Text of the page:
For the team of Bill and Francine Baker, proud owners of a Santana Cycles tandem, the world of tandeming has been a means to travel the globe and expand their own horizons. More importantly, it has also been a fun and exciting way to spend time together and a source of motivation. Recalling a trip that the two of them took with their tandem, Bill found himself completely spent, out of energy and unwilling to continue on the bike. With no other alternative, or means to return to the hotel, Francine stepped up and urged her husband to continue. Together they made it the rest of the way. "We had 10 miles left, and Bill wanted to quit, but I told him we couldn't. I told him I would kick in more energy, and that we could make it," says Francine, who rides in the stoker position.

Teamwork has meant more than simply communicating on a tandem; it has also been part of marriage. Tandems have provided the two of them since 1977 with exciting outlets. "It hasn't solved any problems obviously, but it has enhanced our relationship," says Bill. "I don't sell relationship tools, I sell bicycles. People don't buy relationship tools, they buy bicycles," says McCready. "But, in fact, there is this hidden bonus that I do not tell couples about, and that is that they will actually discover more rewarding relationship with their partner and have a better life together."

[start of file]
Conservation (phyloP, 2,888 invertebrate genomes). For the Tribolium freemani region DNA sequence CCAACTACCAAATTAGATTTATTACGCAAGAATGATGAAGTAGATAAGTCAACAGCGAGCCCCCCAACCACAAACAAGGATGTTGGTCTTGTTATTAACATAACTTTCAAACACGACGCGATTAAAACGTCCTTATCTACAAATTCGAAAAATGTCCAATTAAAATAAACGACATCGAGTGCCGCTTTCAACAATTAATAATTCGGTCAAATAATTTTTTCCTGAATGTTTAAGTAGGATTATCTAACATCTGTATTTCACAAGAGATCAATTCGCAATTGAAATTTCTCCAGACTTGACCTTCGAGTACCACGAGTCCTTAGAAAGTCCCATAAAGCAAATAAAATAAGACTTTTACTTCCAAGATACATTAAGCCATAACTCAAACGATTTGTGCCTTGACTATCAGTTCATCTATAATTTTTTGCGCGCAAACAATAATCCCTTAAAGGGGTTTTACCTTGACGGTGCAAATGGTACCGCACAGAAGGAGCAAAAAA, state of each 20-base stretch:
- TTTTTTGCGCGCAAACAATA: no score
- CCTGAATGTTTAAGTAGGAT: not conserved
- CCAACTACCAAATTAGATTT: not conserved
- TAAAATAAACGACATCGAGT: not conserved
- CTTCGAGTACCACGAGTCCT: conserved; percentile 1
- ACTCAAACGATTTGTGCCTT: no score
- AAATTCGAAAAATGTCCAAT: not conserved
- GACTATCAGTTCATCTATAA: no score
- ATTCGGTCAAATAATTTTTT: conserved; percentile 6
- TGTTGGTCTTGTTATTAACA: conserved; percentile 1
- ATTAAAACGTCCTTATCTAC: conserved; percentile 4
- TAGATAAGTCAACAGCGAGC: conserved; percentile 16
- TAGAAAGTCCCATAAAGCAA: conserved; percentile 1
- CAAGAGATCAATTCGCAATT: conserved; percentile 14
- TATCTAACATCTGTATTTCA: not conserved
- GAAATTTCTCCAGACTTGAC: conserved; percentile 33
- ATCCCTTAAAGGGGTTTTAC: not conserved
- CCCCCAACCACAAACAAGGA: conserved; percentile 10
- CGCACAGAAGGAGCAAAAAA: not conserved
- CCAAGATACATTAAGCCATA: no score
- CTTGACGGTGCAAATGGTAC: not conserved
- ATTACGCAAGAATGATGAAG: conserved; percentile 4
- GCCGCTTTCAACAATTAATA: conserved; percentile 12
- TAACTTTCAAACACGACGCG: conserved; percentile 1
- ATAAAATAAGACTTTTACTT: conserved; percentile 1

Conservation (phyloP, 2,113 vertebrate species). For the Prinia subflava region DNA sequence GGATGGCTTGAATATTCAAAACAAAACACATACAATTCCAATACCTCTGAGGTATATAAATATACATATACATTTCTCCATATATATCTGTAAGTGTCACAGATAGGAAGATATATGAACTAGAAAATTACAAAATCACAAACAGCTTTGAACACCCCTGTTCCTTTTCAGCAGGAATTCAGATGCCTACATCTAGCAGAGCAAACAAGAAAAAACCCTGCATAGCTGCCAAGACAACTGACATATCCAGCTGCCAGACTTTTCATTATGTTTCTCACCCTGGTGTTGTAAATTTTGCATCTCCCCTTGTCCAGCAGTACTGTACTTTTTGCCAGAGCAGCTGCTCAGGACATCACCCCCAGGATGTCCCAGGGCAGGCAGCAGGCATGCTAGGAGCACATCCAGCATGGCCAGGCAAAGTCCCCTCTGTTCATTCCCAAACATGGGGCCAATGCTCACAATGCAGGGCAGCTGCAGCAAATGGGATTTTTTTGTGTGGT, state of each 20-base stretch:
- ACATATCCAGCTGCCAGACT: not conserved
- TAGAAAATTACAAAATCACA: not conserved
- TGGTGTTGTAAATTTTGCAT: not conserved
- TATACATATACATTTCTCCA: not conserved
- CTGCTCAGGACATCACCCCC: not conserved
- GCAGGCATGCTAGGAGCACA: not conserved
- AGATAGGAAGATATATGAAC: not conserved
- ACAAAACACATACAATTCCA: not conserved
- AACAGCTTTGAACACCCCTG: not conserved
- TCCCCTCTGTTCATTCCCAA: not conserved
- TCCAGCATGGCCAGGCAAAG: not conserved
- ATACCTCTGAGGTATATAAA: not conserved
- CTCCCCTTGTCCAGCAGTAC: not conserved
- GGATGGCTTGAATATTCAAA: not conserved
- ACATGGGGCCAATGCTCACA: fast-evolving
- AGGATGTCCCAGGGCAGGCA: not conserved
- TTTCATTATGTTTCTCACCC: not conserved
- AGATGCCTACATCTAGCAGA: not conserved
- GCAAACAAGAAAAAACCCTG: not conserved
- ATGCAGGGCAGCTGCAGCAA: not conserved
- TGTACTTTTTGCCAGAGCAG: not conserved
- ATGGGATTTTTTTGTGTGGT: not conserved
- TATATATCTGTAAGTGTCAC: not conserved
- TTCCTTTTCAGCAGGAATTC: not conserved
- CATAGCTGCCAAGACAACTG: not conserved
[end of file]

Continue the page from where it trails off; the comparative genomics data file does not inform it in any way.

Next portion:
The tandem serves as the platform for trust, sensitivity, communication: the tools necessary for any team and partnership to succeed. In the tandem world, strength is not the only component necessary for a solid performance; the tandem knows nothing of the stronger partner, nor does it care. This is balance.

With every turn of the crank and twist of the pedal, lifeless asphalt is miraculously transformed into a lush and extravagant ballroom, allowing the riders to engage in a dance like sequence that solidifies their status as partners. Whether it be lifetime partners or simply friends out on a ride, there is far more developing that the two will realize. Through their interactions with cold-hard aluminum and countless components, these two riders have found a third and silent partner: their tandem.



Jane and Bill McCready met while riding, and their first date was on a tandem bike. Together, they founded Santana Cycles, today the largest manufacturer of "enthusiast level" tandem bicycles.